It arrived in an official looking envelope.
And while it said "this is not a government approved or authorized document," it carried a warning that anyone interfering with its delivery could face 5 years in prison and a $2000 fine.
"According to public records," the letter started, " you are one of the few individuals in your neighborhood that is NOT registered to vote." "We are contacting you and your neighbors to let folks know who does and doesn't vote. "
Rebecca Liu was concerned when her husband received one of the letters. "To me when I looked at it, it seemed like my neighbors were more American than we are," she told WDBJ7. "They were more involved in the community than we were and they cared more about politics or the situation in our country than we did. It was kind of like a scolding to me," she said.
Liu says that was wrong, because she and her husband are registered to vote, and do participate in elections.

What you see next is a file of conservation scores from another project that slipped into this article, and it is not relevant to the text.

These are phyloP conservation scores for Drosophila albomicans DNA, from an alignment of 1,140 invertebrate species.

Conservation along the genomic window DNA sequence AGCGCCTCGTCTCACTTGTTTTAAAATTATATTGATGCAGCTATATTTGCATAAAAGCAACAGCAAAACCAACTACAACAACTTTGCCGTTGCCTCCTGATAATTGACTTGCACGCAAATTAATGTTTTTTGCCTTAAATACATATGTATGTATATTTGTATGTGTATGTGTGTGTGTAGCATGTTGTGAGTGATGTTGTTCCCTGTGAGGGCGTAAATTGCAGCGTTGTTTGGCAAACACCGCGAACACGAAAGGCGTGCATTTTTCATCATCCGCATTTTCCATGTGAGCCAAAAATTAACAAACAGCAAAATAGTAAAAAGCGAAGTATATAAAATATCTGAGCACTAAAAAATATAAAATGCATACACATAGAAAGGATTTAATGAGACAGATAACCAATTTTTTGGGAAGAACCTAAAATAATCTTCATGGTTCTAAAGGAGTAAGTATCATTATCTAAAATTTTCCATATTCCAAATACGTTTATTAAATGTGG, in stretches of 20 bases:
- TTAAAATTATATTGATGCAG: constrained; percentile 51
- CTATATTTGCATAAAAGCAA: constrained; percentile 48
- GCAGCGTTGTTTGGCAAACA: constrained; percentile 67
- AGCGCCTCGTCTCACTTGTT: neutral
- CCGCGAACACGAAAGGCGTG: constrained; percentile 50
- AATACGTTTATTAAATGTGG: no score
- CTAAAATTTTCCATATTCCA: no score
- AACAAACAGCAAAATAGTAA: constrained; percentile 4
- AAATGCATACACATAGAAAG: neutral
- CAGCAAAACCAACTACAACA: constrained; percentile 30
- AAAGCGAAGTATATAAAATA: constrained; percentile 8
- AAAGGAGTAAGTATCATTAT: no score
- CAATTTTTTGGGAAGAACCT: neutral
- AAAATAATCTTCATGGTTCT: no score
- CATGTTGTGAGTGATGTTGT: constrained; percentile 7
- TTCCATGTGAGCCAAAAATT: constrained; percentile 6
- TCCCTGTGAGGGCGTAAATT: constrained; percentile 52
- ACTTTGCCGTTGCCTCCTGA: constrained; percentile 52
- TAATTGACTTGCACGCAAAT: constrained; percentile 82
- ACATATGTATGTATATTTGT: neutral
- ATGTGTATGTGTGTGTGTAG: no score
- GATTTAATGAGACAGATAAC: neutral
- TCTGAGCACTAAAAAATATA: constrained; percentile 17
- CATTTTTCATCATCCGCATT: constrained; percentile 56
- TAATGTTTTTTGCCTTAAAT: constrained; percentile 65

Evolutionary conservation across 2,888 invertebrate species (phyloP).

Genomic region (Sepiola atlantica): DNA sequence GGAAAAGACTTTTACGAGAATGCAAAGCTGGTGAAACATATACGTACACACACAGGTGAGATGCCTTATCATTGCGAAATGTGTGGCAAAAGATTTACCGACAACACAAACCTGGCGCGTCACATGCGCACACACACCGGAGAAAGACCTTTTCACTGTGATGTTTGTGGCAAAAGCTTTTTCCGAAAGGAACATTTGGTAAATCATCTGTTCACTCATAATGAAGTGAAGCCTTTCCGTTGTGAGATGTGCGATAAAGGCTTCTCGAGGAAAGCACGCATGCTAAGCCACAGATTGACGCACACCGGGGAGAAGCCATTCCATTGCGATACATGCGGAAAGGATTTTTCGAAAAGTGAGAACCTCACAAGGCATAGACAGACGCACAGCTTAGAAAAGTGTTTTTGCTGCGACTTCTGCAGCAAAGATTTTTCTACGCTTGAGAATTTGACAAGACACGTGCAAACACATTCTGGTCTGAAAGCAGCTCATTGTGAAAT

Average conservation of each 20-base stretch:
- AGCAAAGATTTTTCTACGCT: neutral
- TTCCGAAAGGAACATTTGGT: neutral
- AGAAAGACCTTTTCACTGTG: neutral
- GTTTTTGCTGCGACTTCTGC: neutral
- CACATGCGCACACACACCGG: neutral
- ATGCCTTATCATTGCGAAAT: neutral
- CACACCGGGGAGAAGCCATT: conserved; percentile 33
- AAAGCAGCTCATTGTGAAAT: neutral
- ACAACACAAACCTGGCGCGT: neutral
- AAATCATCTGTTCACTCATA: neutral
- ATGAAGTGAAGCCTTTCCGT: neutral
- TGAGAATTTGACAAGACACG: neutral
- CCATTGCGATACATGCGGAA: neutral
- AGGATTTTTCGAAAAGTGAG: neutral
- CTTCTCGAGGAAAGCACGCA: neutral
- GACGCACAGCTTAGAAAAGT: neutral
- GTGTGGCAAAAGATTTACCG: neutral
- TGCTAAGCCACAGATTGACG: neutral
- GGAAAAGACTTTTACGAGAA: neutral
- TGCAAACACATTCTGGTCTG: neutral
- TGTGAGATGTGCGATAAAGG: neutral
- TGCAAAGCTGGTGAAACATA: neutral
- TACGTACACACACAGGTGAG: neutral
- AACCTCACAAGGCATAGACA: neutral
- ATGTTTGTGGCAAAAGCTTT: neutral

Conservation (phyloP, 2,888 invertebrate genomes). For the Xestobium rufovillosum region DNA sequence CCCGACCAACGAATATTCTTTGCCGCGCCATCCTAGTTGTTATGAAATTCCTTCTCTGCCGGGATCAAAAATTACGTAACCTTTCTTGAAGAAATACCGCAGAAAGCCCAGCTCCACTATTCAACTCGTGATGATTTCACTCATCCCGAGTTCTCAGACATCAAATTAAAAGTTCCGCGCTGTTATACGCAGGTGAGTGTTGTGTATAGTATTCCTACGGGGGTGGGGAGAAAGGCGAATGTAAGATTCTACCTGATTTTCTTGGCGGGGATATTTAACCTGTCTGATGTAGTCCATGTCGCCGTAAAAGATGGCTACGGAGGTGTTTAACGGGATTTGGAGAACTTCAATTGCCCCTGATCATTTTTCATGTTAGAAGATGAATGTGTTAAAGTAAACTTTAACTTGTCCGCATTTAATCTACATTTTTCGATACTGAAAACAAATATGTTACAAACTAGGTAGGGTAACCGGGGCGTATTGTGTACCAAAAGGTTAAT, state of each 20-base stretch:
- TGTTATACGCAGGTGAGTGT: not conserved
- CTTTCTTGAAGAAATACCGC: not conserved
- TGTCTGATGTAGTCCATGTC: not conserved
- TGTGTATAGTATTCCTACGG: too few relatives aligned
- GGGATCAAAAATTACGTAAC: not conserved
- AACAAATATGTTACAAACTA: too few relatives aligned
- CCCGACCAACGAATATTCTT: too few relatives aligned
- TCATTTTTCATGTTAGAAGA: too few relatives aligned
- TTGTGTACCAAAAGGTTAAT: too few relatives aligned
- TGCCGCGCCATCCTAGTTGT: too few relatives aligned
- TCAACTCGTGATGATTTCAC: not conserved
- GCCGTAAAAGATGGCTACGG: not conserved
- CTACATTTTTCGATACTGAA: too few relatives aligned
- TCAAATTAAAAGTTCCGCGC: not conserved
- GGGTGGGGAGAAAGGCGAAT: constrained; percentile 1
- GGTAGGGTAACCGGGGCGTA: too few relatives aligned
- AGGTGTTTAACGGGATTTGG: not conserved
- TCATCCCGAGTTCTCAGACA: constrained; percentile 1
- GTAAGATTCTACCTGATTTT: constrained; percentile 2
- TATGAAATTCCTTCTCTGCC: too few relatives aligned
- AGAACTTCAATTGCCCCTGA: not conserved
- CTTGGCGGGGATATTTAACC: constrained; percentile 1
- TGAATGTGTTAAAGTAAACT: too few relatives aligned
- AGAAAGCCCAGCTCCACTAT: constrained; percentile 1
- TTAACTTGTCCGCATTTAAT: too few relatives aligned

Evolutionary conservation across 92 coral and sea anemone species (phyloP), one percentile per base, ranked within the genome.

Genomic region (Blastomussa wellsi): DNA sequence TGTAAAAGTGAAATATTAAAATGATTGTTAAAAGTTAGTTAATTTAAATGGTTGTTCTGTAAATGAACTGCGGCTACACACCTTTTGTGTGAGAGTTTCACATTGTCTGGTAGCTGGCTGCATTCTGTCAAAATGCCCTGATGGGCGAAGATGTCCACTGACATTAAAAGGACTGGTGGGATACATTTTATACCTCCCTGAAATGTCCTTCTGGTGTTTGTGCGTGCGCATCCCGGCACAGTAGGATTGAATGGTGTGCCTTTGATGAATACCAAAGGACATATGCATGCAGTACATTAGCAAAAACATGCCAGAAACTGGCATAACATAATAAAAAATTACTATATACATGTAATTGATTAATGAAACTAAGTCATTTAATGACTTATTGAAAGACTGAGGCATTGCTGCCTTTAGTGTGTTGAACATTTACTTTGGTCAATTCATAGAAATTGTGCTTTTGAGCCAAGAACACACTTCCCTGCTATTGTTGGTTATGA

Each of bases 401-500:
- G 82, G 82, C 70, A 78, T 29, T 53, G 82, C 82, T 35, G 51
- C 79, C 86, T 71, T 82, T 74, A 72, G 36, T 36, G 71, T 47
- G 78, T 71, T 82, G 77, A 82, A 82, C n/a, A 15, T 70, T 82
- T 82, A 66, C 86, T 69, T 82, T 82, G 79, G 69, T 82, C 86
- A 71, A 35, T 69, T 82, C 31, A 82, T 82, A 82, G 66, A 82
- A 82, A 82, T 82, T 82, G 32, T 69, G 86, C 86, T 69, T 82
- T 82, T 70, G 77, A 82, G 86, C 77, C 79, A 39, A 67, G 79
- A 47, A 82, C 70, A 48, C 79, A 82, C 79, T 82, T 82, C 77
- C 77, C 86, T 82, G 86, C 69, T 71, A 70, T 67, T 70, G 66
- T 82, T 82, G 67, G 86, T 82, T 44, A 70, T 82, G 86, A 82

Also "unsettling" she said was the fact the letter included the names and addresses of her neighbors.
"I think the tone of the letter needs to be changed," Liu said. "If they really want to encourage people to vote, scolding people and really belittling people isn't really the way to go about it."
The Roanoke County registrar says she has received about a dozen complaints about the letter. In every case, she says the recipients were already registered to vote.
It appears there is nothing illegal about the mailing. Other political advocacy groups distribute registration forms and encourage potential voters to return them to local voter registration offices.
Americans for Prosperity responded to our story Wednesday night.
“AFP is always looking for new ways to encourage folks to get out there and vote," wrote Public Affairs Director Levi Russell. "That’s our mission and these mailers are one tactic we’ve seen others use in the past. We apologize to Rebecca for the mix-up on our end and will get that fixed, but we’re very glad to hear she’s already a regular voter!”